33 Education (Bowles and Gintis) Education perpetuates inequality Those with wealthy, educated parents have more years of school and are more likely to attend college Parental socio-economic status is a better predictor of college attendance than the students IQ Children of highly educated parents do better on standardized test scores Less money is spent on schools that poor children attend

34 Education, contd Education perpetuates existing status structures The structure of schools corresponds to the structure of the economic world Role relationships replicate the hierarchical division of labor Students dont control curriculum content Rewards are external (grades) rather than internal/intrinsic

35 Education, contd There is a hierarchical division of types of schools like there is for types of jobs At work: lower levels emphasize rule-following; middle levels emphasize dependability and ability to act without supervision; higher levels stress internalization of norms At school: lower levels (junior and senior high) limit and channel activities of students. Community colleges have more independent activity. Elite four year colleges even more so. As students master each level, they either progress to the next or are channeled into the corresponding level in the hierarchy of production.

36 Critique of coercive theories of social order Hobbes cannot explain social order Why should rational egoists in the state of nature ever be willing to lay down their arms and surrender their liberty to a coercive ruler?

37 Critique of coercive solutions Hobbes solution to the problem of order stretches the conception of rationality beyond its scope in the rest of the theory, to a point where the actors come to be concerned about the social interest rather than their individual interests (Parsons 1937) In the absence of normative limits on the use of force and fraud there will be an unlimited struggle for power But there are no normative elements in Hobbes (nor are these central in Marx-Engels)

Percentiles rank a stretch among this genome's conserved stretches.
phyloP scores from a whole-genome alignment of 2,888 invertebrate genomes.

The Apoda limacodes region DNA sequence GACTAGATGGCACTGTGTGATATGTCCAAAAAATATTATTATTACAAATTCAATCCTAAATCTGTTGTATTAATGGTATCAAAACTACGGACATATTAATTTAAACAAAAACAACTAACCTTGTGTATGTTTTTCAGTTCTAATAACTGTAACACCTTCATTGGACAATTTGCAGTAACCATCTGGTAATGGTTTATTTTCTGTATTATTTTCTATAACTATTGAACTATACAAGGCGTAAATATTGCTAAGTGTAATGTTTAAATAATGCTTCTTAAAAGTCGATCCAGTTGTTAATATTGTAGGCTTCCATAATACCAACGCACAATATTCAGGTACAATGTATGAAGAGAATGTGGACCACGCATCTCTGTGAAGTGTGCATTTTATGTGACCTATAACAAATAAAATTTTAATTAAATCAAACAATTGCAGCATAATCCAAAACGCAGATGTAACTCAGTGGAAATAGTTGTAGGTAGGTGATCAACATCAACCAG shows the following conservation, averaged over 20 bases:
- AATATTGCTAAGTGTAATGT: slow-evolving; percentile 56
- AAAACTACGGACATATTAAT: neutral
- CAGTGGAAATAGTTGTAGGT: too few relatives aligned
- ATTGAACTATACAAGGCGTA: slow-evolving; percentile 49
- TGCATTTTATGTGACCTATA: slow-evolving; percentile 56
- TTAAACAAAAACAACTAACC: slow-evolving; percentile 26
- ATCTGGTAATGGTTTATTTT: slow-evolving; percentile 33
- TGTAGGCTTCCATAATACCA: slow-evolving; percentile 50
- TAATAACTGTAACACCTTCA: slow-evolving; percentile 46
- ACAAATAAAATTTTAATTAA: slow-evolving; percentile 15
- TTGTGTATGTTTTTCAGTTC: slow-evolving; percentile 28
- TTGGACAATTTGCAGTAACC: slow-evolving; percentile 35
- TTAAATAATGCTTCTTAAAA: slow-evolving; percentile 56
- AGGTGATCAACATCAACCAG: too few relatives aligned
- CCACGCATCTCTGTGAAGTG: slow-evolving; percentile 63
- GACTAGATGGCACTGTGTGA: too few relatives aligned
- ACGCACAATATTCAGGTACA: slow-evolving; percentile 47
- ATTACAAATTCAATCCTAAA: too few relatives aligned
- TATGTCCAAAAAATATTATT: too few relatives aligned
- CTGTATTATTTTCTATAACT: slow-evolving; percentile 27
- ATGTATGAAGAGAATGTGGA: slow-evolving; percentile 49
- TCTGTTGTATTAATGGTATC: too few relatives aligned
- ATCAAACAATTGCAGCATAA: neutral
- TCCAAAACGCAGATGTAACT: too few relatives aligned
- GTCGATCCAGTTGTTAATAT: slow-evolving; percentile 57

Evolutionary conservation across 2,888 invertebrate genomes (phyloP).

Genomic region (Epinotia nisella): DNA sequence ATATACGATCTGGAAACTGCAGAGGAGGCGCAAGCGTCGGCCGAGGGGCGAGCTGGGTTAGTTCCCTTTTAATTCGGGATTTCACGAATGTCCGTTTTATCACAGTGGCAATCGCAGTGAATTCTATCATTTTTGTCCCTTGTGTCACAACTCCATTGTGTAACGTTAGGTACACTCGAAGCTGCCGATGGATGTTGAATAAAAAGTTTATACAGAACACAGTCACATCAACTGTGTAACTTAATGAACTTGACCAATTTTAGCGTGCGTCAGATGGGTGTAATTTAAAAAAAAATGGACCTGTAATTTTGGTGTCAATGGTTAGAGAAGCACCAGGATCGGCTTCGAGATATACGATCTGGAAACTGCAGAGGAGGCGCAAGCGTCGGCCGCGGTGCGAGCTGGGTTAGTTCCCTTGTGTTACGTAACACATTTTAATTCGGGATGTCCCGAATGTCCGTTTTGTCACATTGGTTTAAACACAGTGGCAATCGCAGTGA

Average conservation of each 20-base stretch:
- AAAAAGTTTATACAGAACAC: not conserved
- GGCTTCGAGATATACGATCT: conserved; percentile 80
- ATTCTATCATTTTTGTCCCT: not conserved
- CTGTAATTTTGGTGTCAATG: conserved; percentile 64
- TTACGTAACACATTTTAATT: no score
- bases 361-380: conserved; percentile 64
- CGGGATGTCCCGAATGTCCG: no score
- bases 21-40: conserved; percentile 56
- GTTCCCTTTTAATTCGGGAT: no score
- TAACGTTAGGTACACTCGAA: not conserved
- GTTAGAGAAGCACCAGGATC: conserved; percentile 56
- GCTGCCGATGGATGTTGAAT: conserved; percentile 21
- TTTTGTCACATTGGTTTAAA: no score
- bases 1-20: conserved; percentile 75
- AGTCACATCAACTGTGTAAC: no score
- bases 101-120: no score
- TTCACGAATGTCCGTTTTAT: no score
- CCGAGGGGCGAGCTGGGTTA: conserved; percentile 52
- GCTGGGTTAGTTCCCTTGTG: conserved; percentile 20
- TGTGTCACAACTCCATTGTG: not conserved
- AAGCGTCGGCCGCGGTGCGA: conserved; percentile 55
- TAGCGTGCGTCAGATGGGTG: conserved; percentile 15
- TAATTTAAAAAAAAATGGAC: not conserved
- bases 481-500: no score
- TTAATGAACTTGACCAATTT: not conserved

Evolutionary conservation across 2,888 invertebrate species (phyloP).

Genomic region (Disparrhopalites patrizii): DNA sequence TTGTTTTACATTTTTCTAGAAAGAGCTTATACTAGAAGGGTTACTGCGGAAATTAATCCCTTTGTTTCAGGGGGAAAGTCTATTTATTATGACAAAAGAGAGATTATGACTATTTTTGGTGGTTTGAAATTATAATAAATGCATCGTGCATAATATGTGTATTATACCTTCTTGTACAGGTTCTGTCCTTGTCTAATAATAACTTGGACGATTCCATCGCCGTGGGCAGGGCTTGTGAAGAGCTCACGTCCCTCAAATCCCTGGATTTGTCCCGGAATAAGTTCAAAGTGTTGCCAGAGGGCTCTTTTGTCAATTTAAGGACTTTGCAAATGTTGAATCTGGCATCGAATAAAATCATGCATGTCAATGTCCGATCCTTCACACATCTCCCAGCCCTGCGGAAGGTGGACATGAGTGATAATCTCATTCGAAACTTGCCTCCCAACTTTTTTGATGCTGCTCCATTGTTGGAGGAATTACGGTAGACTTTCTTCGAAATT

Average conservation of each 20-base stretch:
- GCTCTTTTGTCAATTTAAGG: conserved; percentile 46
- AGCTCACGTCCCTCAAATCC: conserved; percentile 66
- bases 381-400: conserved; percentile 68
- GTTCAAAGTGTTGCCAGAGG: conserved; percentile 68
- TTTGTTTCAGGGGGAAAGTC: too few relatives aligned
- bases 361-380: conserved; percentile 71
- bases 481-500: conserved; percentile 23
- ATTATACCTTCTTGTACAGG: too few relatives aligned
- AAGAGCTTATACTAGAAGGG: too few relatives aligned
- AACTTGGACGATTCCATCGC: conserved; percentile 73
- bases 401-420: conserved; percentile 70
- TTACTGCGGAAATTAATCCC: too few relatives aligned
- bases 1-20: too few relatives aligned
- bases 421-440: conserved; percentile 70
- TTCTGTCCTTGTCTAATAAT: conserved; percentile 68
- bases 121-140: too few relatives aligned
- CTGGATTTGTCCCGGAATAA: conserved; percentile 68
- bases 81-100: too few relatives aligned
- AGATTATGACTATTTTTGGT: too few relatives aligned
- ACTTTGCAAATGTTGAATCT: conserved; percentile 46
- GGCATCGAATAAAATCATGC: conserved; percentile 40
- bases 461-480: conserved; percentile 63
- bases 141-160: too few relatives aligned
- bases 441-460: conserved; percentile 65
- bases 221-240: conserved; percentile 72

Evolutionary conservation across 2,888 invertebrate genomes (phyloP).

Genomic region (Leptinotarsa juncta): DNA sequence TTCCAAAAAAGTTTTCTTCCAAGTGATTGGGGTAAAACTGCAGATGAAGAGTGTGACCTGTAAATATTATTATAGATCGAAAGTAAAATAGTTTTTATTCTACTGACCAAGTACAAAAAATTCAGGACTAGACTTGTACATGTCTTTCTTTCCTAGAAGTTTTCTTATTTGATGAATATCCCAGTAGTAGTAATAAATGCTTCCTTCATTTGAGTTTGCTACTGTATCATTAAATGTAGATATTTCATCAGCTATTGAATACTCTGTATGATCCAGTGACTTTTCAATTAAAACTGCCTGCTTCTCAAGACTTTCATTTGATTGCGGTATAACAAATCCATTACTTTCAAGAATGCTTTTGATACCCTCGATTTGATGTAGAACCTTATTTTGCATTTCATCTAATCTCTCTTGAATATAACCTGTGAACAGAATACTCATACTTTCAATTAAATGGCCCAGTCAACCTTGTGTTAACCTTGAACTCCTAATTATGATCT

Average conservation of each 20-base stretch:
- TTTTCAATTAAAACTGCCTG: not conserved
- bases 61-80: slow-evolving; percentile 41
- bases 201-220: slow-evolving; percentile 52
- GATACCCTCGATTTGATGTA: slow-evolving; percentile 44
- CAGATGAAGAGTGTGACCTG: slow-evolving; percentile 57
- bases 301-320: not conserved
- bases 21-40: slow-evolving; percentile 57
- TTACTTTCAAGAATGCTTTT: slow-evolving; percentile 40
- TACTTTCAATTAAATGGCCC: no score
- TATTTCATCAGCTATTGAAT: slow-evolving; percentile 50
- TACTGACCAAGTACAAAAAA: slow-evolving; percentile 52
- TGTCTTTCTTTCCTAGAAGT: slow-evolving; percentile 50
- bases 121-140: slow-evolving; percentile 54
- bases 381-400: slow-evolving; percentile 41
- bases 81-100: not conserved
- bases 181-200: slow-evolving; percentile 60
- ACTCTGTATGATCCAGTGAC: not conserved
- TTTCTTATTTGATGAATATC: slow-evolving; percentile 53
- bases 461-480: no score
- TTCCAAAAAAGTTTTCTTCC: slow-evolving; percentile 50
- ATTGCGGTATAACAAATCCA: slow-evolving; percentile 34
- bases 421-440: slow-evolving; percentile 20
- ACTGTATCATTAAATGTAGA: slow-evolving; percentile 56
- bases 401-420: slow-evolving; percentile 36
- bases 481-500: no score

38 Critique of coercive solutions Very high levels of coercion would be required to produce social order. But, Coercion is expensive Need a cop on every corner A telescreen in every room (1984) Coercion is ethically unappealing Proudhons list of the domestic inconveniences of the state

39 Max Webers contributions 1. The concept of legitimacy 2. Three types of social order

40 Legitimacy In every social order, commands will be obeyed by a given group of individuals To ensure this, there must be some voluntary compliance people must have an interest in obeying the rules/laws Thus, every type of social order cultivates the belief in its legitimacy

41 Legitimacy implicitly recognized in Marxism To forestall class conflict, the ruling class attains intellectual hegemony by supporting (State) churches – religion = the opiate of the people Schools The mass media In capitalism, political, military, religious, media institutions are dependent on the ruling class Serve the interests of the ruling class Justify exploitation of the working class The Orwellian conclusion In 1984, the ruling class molds thinking, through its control over media, language, etc.

42 Legitimate orders Requires administrative staff to rule large numbers of people Staff = a specialized group normally trusted to execute policy Every system of order Has a way to bind the staff to the ruler Has a way to bind the ruled to the ruler